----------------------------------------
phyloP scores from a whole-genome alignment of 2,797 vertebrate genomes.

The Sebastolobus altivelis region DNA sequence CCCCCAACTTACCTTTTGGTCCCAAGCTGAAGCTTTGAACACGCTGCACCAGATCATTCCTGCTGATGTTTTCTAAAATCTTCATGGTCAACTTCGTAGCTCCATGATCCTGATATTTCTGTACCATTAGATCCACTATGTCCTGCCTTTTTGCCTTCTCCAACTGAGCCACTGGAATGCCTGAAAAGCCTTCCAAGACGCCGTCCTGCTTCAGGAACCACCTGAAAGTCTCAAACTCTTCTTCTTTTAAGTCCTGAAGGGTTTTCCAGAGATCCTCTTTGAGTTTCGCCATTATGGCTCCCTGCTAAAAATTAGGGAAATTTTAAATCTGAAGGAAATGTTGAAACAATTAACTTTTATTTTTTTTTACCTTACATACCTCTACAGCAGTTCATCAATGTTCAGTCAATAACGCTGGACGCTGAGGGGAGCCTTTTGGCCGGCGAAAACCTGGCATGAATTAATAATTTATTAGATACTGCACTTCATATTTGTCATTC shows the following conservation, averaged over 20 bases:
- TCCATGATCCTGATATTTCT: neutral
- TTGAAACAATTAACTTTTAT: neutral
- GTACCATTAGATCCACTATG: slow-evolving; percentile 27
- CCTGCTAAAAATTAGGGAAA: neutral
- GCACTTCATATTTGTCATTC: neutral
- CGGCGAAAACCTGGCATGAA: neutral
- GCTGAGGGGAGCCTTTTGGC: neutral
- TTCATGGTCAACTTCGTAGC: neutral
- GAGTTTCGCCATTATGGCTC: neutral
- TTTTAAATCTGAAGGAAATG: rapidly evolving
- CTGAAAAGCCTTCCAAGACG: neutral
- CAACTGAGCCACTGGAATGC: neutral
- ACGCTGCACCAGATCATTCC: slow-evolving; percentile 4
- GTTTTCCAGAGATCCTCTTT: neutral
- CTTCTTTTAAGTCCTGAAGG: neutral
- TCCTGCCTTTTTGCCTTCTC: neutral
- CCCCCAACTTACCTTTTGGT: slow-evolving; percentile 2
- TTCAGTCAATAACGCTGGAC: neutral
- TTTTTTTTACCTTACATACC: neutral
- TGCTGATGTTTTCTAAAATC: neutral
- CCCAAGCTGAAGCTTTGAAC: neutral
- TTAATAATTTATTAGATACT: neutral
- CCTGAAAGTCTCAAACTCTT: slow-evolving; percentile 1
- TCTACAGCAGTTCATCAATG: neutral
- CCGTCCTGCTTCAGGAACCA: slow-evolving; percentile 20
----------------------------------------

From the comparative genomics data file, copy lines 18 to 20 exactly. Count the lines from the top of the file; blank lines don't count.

- TCCTGCCTTTTTGCCTTCTC: neutral
- CCCCCAACTTACCTTTTGGT: slow-evolving; percentile 2
- TTCAGTCAATAACGCTGGAC: neutral